Maize

Photo credit: Bob Yirka , Phys.org

Photo credit: Bob Yirka , Phys.org

Corn. A symbol of summer.  Corn is not a vegetable;  it is a grain, a grain that has been traced back at least 7000 years.  Today there are many varieties in an array of colors.  Despite it's sweetness and being labeled as a starch, locally grown, preferably organic corn and corn that is not grown from Genetically Engineered seeds,  has amazing health benefits and is part of a healthy diet for most. Corn also has less calories than other grains. 

There are many ways to eat corn, however, one study showed that heating corn to 115 degrees for 25 minutes actually increases its health benefits.  Generally it is thought that as you heat food you diminish its nutrients. Corn is a good source of fiber.  Corn helps protect against lung and oral cancers, helps maintain healthy mucus, vision, and skin, and is an excellent source of vitamins A, B6, and thiamin.  Eating corn, natural and unprocessed,  can reduce your risk of illness. 

Corn can be stored in the refrigerator for around two days by removing the shank (bottom end), husks on, in the refrigerator uncovered.  The longer corn sits off the stalk the more the starches break down and change the flavor of the corn.  Corn can be frozen for up to twelve months: shuck and then boil or steam the corn until tender, cool in cold water, carefully remove from the cob with a knife, and freeze in a freezer bag or airtight container.  Whole cobs can be frozen as well and are best frozen after shucking and tossed raw in a bag, extracting the air.

Preparing corn depends on how you are using it.  Always wash your produce, even if you are cooking your corn in the husk.  Corn can be eaten raw, grilled in the husk, or roasted, boiled, or steamed on the cob.  Corn can be added to almost anything.

Recipes

Please click here for recipes. You can also search for any key term(s) or ingredients that you would like to see in any recipes in the search bar at the top of the page for easy filtering. Thank you for reading my blog and please leave a comment!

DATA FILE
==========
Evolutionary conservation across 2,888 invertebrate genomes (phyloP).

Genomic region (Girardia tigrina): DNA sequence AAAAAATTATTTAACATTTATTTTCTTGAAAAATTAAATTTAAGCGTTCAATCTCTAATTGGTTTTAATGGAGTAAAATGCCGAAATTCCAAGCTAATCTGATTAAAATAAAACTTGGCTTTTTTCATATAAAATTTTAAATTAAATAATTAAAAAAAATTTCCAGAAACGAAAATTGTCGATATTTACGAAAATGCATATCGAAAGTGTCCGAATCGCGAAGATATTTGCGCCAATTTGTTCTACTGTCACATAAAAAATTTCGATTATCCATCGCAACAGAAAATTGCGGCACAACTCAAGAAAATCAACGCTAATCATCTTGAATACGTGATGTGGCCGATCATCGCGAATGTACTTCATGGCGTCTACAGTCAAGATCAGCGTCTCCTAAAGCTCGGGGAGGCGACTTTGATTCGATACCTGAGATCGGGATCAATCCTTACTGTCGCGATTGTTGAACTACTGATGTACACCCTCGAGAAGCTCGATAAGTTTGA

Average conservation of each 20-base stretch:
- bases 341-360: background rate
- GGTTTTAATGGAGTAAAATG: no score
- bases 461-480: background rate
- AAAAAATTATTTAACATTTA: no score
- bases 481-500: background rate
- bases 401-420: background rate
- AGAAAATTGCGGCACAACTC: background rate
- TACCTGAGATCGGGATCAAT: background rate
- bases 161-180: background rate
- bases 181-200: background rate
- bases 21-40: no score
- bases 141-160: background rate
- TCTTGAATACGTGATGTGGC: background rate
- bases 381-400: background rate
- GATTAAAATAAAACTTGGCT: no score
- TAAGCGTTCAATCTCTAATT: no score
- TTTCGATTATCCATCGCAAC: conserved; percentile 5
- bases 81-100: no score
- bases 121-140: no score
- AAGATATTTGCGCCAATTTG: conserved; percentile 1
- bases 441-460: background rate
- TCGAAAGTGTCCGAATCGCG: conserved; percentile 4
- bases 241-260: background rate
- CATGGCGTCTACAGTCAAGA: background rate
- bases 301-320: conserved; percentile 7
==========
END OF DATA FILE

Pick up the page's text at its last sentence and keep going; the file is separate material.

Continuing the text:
-Dawn Swope CHHC, AADP

NOTE: IT IS IMPORTANT TO CONSULT YOUR PHYSICIAN BEFORE BEGINNING ANY NEW EATING OR EXERCISE PROGRAM. THESE STATEMENTS HAVE NOT BEEN EVALUATED BY THE FOOD AND DRUG ADMINISTRATION.

THIS IS NOT INTENDED TO DIAGNOSE, TREAT, CURE, OR PREVENT ANY DISEASE.

Taters

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Potatoes are a controversial vegetable. For starters, although they are a vegetable they are nutritionally classified as a starch, in the category of white bread, pasta, white rice. Like other starches, what you combine a potato with will affect how it is metabolized. The potato is best metabolized when consumed with the skin on, as are most fruits and vegetables. 

Nutrition

Did you know that in addition to potatoes being one of the ultimate comfort foods, they are also packed with more vitamin C than oranges and tomatoes?  In addition to being an incredible source of vitamins and minerals, they also contain over 60 phytochemicals.  Potatoes can be part of a healthy diet, however a variety of fruits and veggies is key, healthy fats, and lean proteins are needed for a healthy balanced meal.  Most of the nutrition in the potato is stored under the skin, so try not to peel them unless absolutely necessary for a recipe.

Potatoes are categorized as "white," as in stay away from anything white such as white rice, white bread, white flour, etc.  They carry a high glycemic load, meaning that the carbohydrate digests rapidly in the body causing a spike in blood sugar similar to soda.  Ugh. Grapes are not a starch, but also have a high glycemic index.  Arguably there are better choices than potatoes and grapes for your baseline way of eating, but eating potatoes seasonally, especially from your CSA, can be a healthy choice as well if you are minding the portion size, leaving the skin on, carefully choosing what you will serve with, and not eating first thing in the morning. 

What we serve on the potato, mix with the potato, how we cook the potato, removing the skin, which meal we eat them with, can make a monster out of the potato.

Storing

Potatoes will keep for up to around ten weeks, however the "newer" the potato, the higher the nutritional value.  Discard soft potatoes, those that have sprouted, and green ones. To help prevent potatoes from spoiling and sprouting, avoid sunlight and store in a cool dark place, do not refrigerate, and do not store in plastic bags.

Preparation

Always wash your produce in a store bought veggie wash or in a white vinegar and water solution.  Do not use hand, body, or dish soap as they will leave chemical residue.  Wash the potatoes even if you plan on peeling them, whole and skin on, with a veggie brush, scrubbing the surface of the skin using a circular motion.   Rinse and ready to use or peel if you desire.